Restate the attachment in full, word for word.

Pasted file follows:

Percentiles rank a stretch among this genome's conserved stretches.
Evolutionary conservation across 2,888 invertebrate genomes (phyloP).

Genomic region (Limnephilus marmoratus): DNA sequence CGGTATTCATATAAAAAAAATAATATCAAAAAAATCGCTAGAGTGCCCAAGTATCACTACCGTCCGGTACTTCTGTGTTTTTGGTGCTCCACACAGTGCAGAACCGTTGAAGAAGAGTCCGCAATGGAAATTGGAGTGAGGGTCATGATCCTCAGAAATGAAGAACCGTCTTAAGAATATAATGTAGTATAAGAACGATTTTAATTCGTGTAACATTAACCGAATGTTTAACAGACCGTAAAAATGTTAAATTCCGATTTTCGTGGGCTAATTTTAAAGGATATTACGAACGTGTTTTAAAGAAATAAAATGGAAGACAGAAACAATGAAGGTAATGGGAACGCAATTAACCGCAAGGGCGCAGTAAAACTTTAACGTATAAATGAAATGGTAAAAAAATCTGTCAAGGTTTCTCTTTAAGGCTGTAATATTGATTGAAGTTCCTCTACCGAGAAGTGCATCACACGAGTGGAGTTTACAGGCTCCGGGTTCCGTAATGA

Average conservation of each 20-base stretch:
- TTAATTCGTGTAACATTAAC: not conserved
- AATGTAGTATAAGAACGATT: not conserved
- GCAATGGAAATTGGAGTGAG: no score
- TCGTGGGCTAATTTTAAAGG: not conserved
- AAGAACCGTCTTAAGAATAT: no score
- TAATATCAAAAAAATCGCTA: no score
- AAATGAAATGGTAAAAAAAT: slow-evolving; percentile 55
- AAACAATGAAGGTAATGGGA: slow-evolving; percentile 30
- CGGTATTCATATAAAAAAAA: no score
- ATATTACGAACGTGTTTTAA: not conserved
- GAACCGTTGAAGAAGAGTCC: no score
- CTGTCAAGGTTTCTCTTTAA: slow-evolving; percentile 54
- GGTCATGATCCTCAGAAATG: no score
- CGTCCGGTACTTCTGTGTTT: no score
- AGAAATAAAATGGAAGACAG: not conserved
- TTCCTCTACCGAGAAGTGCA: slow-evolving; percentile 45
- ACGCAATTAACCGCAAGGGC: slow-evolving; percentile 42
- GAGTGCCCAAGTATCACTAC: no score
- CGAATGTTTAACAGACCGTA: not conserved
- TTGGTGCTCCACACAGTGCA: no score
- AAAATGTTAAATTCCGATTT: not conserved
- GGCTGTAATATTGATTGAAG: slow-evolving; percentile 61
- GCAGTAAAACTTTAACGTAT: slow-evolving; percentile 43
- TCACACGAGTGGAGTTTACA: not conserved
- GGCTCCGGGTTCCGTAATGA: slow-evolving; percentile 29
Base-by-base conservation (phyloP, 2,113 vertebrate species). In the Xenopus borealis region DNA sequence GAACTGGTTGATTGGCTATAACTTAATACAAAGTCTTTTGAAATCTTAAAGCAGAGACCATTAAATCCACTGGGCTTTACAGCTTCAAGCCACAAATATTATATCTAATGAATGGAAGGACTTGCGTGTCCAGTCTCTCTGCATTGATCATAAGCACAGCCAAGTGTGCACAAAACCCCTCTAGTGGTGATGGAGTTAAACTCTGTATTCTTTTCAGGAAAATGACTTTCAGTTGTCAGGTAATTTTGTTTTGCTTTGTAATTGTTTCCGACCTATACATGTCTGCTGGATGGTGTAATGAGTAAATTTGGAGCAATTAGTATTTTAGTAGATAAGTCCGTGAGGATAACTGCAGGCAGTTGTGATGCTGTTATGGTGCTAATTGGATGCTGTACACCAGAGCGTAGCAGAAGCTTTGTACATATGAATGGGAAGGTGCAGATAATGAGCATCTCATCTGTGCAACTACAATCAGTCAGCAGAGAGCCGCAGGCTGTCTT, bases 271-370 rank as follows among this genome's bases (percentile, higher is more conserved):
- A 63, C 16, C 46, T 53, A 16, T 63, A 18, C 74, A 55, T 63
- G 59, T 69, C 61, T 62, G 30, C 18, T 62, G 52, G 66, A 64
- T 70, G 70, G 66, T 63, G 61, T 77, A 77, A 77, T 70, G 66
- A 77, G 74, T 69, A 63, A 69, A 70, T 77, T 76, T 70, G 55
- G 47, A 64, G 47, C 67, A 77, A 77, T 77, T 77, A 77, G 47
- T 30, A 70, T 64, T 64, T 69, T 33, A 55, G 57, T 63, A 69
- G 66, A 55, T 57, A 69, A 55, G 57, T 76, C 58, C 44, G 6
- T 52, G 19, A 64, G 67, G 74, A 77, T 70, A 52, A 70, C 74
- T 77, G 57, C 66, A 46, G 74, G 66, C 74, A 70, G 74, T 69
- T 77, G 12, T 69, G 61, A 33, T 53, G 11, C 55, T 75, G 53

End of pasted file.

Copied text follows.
Percentiles rank a stretch among this genome's conserved stretches.
Evolutionary conservation across 2,888 invertebrate genomes (phyloP).

Genomic region (Limnephilus marmoratus): DNA sequence CGGTATTCATATAAAAAAAATAATATCAAAAAAATCGCTAGAGTGCCCAAGTATCACTACCGTCCGGTACTTCTGTGTTTTTGGTGCTCCACACAGTGCAGAACCGTTGAAGAAGAGTCCGCAATGGAAATTGGAGTGAGGGTCATGATCCTCAGAAATGAAGAACCGTCTTAAGAATATAATGTAGTATAAGAACGATTTTAATTCGTGTAACATTAACCGAATGTTTAACAGACCGTAAAAATGTTAAATTCCGATTTTCGTGGGCTAATTTTAAAGGATATTACGAACGTGTTTTAAAGAAATAAAATGGAAGACAGAAACAATGAAGGTAATGGGAACGCAATTAACCGCAAGGGCGCAGTAAAACTTTAACGTATAAATGAAATGGTAAAAAAATCTGTCAAGGTTTCTCTTTAAGGCTGTAATATTGATTGAAGTTCCTCTACCGAGAAGTGCATCACACGAGTGGAGTTTACAGGCTCCGGGTTCCGTAATGA

Average conservation of each 20-base stretch:
- TTAATTCGTGTAACATTAAC: not conserved
- AATGTAGTATAAGAACGATT: not conserved
- GCAATGGAAATTGGAGTGAG: no score
- TCGTGGGCTAATTTTAAAGG: not conserved
- AAGAACCGTCTTAAGAATAT: no score
- TAATATCAAAAAAATCGCTA: no score
- AAATGAAATGGTAAAAAAAT: slow-evolving; percentile 55
- AAACAATGAAGGTAATGGGA: slow-evolving; percentile 30
- CGGTATTCATATAAAAAAAA: no score
- ATATTACGAACGTGTTTTAA: not conserved
- GAACCGTTGAAGAAGAGTCC: no score
- CTGTCAAGGTTTCTCTTTAA: slow-evolving; percentile 54
- GGTCATGATCCTCAGAAATG: no score
- CGTCCGGTACTTCTGTGTTT: no score
- AGAAATAAAATGGAAGACAG: not conserved
- TTCCTCTACCGAGAAGTGCA: slow-evolving; percentile 45
- ACGCAATTAACCGCAAGGGC: slow-evolving; percentile 42
- GAGTGCCCAAGTATCACTAC: no score
- CGAATGTTTAACAGACCGTA: not conserved
- TTGGTGCTCCACACAGTGCA: no score
- AAAATGTTAAATTCCGATTT: not conserved
- GGCTGTAATATTGATTGAAG: slow-evolving; percentile 61
- GCAGTAAAACTTTAACGTAT: slow-evolving; percentile 43
- TCACACGAGTGGAGTTTACA: not conserved
- GGCTCCGGGTTCCGTAATGA: slow-evolving; percentile 29
Base-by-base conservation (phyloP, 2,113 vertebrate species). In the Xenopus borealis region DNA sequence GAACTGGTTGATTGGCTATAACTTAATACAAAGTCTTTTGAAATCTTAAAGCAGAGACCATTAAATCCACTGGGCTTTACAGCTTCAAGCCACAAATATTATATCTAATGAATGGAAGGACTTGCGTGTCCAGTCTCTCTGCATTGATCATAAGCACAGCCAAGTGTGCACAAAACCCCTCTAGTGGTGATGGAGTTAAACTCTGTATTCTTTTCAGGAAAATGACTTTCAGTTGTCAGGTAATTTTGTTTTGCTTTGTAATTGTTTCCGACCTATACATGTCTGCTGGATGGTGTAATGAGTAAATTTGGAGCAATTAGTATTTTAGTAGATAAGTCCGTGAGGATAACTGCAGGCAGTTGTGATGCTGTTATGGTGCTAATTGGATGCTGTACACCAGAGCGTAGCAGAAGCTTTGTACATATGAATGGGAAGGTGCAGATAATGAGCATCTCATCTGTGCAACTACAATCAGTCAGCAGAGAGCCGCAGGCTGTCTT, bases 271-370 rank as follows among this genome's bases (percentile, higher is more conserved):
- A 63, C 16, C 46, T 53, A 16, T 63, A 18, C 74, A 55, T 63
- G 59, T 69, C 61, T 62, G 30, C 18, T 62, G 52, G 66, A 64
- T 70, G 70, G 66, T 63, G 61, T 77, A 77, A 77, T 70, G 66
- A 77, G 74, T 69, A 63, A 69, A 70, T 77, T 76, T 70, G 55
- G 47, A 64, G 47, C 67, A 77, A 77, T 77, T 77, A 77, G 47
- T 30, A 70, T 64, T 64, T 69, T 33, A 55, G 57, T 63, A 69
- G 66, A 55, T 57, A 69, A 55, G 57, T 76, C 58, C 44, G 6
- T 52, G 19, A 64, G 67, G 74, A 77, T 70, A 52, A 70, C 74
- T 77, G 57, C 66, A 46, G 74, G 66, C 74, A 70, G 74, T 69
- T 77, G 12, T 69, G 61, A 33, T 53, G 11, C 55, T 75, G 53